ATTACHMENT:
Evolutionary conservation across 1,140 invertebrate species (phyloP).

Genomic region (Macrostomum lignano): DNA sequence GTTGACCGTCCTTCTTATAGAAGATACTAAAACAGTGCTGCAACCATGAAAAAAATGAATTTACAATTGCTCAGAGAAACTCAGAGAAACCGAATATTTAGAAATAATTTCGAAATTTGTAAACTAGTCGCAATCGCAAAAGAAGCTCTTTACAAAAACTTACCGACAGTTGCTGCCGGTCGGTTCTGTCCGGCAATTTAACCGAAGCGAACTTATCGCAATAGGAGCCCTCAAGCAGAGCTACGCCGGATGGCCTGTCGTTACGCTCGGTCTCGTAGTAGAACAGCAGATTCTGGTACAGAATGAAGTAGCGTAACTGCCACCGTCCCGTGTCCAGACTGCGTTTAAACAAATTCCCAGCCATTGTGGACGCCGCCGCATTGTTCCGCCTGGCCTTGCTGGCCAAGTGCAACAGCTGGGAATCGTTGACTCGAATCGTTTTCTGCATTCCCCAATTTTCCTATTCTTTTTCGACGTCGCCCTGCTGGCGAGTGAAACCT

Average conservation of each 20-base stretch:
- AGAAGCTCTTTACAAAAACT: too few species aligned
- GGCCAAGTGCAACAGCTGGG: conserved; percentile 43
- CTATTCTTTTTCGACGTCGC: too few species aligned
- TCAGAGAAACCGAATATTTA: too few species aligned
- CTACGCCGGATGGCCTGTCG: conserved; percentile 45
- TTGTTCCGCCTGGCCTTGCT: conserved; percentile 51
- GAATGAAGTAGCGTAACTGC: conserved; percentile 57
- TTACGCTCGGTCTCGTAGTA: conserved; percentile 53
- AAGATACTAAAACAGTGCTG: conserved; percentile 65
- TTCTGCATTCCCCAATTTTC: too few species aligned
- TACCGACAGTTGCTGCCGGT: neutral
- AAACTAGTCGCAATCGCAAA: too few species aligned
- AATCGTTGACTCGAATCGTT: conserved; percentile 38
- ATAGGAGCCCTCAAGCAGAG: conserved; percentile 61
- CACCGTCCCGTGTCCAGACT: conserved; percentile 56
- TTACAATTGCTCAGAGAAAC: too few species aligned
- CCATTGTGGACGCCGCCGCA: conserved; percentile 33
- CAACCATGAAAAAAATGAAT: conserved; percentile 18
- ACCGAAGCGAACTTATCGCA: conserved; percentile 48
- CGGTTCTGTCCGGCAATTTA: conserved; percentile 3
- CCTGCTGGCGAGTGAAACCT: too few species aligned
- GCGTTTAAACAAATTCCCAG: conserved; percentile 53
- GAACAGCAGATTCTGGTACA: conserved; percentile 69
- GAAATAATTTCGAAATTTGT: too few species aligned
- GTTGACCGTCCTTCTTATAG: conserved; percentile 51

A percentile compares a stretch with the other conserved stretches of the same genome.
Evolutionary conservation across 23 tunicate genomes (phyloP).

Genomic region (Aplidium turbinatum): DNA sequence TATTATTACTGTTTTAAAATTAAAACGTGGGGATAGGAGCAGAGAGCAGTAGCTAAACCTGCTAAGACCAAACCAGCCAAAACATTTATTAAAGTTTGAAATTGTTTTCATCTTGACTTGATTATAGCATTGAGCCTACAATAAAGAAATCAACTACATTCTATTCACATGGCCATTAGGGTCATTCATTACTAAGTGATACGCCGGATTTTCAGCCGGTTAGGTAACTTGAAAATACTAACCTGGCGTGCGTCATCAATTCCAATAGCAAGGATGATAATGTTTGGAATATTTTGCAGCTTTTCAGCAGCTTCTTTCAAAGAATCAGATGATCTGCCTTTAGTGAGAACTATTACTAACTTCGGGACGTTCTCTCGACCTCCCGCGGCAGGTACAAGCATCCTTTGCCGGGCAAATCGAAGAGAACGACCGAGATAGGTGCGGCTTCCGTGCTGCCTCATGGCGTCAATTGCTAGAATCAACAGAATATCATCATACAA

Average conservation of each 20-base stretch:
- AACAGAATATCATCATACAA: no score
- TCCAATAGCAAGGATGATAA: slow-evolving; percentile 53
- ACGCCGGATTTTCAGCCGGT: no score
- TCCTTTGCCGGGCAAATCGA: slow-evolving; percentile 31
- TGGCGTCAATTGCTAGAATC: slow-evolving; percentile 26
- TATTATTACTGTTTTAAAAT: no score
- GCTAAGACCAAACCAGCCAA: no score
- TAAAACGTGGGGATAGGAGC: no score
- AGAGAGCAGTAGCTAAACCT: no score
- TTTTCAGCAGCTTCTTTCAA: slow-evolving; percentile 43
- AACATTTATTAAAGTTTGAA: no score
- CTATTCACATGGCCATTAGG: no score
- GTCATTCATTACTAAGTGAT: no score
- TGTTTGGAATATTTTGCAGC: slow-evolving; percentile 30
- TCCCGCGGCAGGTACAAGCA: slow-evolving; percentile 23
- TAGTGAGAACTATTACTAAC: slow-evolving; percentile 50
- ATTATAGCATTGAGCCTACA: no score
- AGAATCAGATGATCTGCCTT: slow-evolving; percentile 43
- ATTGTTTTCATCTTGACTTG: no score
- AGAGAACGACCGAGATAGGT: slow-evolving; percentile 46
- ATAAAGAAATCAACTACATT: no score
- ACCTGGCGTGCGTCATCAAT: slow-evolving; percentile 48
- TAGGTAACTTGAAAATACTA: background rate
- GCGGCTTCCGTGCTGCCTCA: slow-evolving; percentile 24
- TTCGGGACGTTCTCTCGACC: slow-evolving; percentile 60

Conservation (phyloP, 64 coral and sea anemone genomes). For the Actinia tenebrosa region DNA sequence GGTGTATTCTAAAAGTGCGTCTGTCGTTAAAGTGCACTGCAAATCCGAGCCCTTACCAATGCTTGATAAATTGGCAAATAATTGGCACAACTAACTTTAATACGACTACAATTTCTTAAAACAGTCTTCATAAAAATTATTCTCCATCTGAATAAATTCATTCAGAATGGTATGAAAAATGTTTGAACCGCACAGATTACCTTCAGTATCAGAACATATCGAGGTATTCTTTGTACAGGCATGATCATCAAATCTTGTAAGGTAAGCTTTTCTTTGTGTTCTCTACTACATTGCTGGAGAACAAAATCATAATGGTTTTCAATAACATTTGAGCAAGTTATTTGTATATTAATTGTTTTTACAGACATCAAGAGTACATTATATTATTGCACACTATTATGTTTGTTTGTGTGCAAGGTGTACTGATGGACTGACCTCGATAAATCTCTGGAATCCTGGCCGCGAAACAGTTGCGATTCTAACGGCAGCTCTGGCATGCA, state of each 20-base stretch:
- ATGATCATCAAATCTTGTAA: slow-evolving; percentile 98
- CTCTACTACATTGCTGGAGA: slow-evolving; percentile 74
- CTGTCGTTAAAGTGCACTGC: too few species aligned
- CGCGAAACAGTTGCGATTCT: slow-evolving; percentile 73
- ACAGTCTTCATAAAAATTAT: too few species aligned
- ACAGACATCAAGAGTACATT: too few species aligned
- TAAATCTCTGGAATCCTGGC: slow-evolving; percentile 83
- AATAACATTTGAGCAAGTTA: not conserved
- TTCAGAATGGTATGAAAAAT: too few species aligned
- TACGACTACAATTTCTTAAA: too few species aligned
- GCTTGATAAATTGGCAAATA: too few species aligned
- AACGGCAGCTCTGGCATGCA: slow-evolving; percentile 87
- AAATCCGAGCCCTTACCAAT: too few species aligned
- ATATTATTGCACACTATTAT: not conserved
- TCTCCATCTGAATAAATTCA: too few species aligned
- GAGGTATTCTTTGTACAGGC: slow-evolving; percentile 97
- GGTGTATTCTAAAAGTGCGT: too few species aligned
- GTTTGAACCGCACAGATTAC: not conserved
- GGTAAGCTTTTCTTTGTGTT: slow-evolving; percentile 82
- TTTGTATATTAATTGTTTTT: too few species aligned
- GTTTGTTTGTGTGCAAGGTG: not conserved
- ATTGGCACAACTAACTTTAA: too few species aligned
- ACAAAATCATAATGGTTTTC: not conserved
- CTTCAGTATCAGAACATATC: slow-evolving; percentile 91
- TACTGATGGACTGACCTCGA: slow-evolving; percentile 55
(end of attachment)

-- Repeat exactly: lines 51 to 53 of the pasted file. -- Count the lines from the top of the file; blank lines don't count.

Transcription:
- ATTGTTTTCATCTTGACTTG: no score
- AGAGAACGACCGAGATAGGT: slow-evolving; percentile 46
- ATAAAGAAATCAACTACATT: no score